it's not necessary to go to an a/s dealer for most repairs or maintenance.
in fact i suspect you will be GREATLY disappointed,
by trekking to a dealer shop and SHOCKED by the labor rate.
this is a nearly 20 year old stream and the most motivated person to check it over is you the owners.
while parts are available it's 20 years old, so don't expect ANY dealer or service shop to have a lot of stuff at hand.
image u just purchased a 20 year old truck or car that needs 'work'.
start by cleaning, opening things, digging around and taking pics of stuff.
cleaning and simple lubrication will get u up close with the systems and parts.
be prepared to find crud and rust and problems.
if it's been parked in wet areas and not traveling, there will be issues.
but no shop is gonna go over it with the care or motivation of an owner.
as u find things make notes, take pics and read about those topics here.
ask questions too BUT keep in mind you are PRIME MEAT for folks selling stuff.
this means you will get pms
and warnings about doom and offers of parts that U absolutely need.
so don't swallow it all or make buddies yet with online sales/parts shops.
this trailer may have major issues, it's really hard to predict without careful inspections.
IF the subfloor is rotted or soft in many places that will need to be addressed.
you may THINK it's ok and it might be, but most people simply MISS finding the rot...
until they start TAKING THE INTERIOR apart.
((simply removing a few bits of cabinetry or the sofa and bed))
it's like peeling an onion and the deeper layers are tricky to inspect.
here is a great example of a 90s unit like that...
(and this happens to be a GREAT trailer, and looks awesome now)
so unless u are planning a 5000 mile trip immediately, start simply.
yes the "running gear" may need attention, but one can quickly spend $1000s on running gear parts....
only to find other stuff needs to be done to the subfloor or frame or plumbing or electrical...
one can easily spend 5-10,000 $ getting a 20 year old trailer ship-shape,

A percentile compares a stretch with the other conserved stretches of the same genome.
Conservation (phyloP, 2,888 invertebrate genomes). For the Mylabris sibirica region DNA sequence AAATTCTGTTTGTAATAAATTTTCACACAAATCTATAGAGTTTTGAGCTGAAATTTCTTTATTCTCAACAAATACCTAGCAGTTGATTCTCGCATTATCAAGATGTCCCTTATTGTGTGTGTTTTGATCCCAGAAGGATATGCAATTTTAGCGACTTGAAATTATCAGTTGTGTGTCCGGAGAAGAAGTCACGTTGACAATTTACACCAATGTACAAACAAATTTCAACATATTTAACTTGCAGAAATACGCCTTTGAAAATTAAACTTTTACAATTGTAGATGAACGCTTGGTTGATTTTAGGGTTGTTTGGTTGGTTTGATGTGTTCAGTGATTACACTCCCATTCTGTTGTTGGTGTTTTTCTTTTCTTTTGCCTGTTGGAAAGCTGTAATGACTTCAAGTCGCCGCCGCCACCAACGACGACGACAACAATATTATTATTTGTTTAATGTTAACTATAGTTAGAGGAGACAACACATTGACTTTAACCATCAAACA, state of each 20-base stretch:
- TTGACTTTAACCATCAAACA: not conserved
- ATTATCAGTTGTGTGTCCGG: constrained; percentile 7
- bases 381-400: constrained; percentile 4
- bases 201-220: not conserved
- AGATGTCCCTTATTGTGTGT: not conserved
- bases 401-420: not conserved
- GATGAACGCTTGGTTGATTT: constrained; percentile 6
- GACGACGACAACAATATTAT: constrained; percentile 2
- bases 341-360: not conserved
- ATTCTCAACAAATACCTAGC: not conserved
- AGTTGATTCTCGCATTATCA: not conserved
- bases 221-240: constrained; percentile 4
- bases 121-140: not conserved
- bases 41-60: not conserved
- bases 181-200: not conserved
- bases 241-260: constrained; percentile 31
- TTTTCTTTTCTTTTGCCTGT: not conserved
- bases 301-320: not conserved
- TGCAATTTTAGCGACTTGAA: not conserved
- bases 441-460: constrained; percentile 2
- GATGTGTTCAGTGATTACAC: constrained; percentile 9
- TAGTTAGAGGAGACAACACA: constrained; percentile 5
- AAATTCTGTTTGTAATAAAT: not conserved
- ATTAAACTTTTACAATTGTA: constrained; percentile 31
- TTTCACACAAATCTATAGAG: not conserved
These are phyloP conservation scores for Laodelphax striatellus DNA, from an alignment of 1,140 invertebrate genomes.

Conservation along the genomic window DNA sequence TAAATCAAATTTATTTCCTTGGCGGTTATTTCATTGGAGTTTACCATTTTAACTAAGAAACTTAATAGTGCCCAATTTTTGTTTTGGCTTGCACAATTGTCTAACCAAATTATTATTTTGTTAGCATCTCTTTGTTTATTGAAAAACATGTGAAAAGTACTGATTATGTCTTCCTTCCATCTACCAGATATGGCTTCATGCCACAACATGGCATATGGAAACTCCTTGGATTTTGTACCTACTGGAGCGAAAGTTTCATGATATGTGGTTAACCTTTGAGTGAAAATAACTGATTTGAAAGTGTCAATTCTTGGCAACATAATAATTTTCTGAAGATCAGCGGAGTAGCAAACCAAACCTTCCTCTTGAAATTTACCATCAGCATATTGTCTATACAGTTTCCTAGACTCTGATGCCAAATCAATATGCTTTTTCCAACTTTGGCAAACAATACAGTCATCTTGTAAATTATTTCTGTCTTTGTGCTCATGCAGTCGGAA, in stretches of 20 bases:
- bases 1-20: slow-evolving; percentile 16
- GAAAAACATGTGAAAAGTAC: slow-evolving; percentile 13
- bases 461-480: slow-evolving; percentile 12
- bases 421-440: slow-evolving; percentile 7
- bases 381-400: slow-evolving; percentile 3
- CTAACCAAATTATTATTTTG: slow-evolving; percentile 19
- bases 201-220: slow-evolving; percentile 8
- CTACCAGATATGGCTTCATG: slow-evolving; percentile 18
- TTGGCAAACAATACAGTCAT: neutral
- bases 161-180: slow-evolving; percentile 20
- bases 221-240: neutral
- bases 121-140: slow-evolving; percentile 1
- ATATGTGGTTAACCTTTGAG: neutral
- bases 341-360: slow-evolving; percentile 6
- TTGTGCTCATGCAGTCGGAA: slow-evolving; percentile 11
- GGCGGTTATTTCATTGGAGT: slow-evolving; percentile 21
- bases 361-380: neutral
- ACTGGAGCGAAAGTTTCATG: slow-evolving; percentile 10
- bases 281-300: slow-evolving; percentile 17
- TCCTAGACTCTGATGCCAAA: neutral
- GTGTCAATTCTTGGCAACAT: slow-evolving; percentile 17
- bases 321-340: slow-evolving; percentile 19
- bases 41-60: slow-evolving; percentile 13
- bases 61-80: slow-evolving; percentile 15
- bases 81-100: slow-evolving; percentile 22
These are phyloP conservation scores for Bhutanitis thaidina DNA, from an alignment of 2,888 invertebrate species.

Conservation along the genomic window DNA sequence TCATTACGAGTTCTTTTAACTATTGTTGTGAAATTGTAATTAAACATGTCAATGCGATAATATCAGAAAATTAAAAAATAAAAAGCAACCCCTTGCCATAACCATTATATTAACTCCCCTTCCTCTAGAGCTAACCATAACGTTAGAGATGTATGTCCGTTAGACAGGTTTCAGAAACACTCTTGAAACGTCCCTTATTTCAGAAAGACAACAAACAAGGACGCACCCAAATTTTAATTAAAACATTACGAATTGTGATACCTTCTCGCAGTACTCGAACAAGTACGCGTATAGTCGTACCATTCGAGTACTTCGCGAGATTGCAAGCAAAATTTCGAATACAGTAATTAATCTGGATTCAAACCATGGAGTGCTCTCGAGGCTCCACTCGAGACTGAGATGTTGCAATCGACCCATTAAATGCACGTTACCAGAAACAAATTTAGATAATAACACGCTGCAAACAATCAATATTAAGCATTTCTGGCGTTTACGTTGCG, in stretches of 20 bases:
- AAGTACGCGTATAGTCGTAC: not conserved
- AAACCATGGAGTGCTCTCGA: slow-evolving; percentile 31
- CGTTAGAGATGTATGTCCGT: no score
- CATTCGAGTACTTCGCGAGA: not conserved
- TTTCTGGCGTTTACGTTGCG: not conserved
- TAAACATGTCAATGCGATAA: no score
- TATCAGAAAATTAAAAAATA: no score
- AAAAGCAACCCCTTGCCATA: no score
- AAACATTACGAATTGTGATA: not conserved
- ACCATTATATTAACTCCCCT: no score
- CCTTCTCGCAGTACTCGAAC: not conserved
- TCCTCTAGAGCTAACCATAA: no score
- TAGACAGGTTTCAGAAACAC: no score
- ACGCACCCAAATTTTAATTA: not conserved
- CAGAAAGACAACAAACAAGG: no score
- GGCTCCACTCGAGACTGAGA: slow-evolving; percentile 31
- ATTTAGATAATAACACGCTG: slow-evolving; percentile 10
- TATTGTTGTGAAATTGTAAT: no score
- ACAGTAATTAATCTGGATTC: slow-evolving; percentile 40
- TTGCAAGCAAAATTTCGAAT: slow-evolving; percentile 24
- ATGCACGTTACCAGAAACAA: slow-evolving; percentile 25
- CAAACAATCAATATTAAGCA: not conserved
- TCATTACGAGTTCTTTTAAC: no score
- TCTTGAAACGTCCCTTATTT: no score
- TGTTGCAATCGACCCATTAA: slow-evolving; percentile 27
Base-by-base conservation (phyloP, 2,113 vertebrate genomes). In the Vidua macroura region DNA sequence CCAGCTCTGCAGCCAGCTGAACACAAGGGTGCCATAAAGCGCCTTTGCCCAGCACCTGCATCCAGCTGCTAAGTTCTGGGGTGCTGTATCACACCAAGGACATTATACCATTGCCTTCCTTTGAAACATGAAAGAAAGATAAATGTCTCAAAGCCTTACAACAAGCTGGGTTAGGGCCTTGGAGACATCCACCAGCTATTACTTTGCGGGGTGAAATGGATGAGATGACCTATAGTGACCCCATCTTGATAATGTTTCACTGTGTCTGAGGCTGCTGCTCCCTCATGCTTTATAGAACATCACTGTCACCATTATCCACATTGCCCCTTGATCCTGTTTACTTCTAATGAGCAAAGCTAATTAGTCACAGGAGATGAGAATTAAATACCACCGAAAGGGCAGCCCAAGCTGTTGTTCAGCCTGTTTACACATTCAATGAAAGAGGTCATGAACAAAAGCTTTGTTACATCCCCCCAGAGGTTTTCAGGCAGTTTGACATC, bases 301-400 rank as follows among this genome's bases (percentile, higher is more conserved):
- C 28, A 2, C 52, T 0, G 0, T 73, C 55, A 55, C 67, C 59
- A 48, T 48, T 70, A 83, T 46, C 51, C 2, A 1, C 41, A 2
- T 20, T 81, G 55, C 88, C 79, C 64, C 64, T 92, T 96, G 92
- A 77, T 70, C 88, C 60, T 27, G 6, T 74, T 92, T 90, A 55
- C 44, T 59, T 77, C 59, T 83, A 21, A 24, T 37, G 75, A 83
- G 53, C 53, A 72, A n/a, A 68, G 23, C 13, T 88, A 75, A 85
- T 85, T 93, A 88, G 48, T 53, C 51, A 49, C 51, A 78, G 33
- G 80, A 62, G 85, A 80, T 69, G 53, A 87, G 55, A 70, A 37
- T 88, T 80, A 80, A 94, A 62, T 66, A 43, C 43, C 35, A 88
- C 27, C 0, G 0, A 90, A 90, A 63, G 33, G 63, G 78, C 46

and that figure goes UP if someone else does the work.
labor rates are expensive and eat most budgets.
do you have a BUDGET for repairs/upgrades?
how much are u willing to spend to get the trailer road worthy?
this is boring but essential detail and needs to be decided BEFORE opening the can o'worms.
IF it needs a new fridge or AC in 4 months, are u ready for that 500-1000$ item?
this is an older house, on wheels, so any of the 'housing systems' might need attention.
DIY vs paying a shop can mean DOUBLE the cost for any one thing.
folks not handy with tools either need to GET HANDY or expect to spend a lot.
yes it's nice to have a good/honest/reliable mechanic nearby and those are hard to find in the rv world...
most dealer/service shops aren't gonna be equipped or interested in doing extensive inspections and preparing 'bids'...
and honestly they won't KNOW how much work needs to be done without taking stuff apart.
much better to do that yourself.
start by cleaning and taking simple steps to explore ALL the hidden interior and exterior bits.
clean/lubricate/tighten and tweak while peeling away the layers of inactivity and crud.
best case scenario is that MOST of the structure is solid and no subfloor is rotted.
if that is the case, and ALL of the systems work reliably...
THEN start on the running gear.
i don't know what the worst case is, but peel the onion.
this comment is NOT directed at you specifically but,
a lot of folks NEW to rvn or streamn buy what they can afford...
only to find out they can't afford the repairs...
then need to decide IF they wanna learn HOW to make the repairs themselves.
so tread slowly and learn as you go along, now that u own it.
the idea the u can "take it" someplace and have it all gone over and fixed and ready to use...
well that generally doesn't happen without a lotta $$$ involved.
this isn't a gloom and doom reply,
simply a suggestion to go slow, make a budget, find any hidden issues and so on...
THEN sort out what to fix, in what order and where or by whom.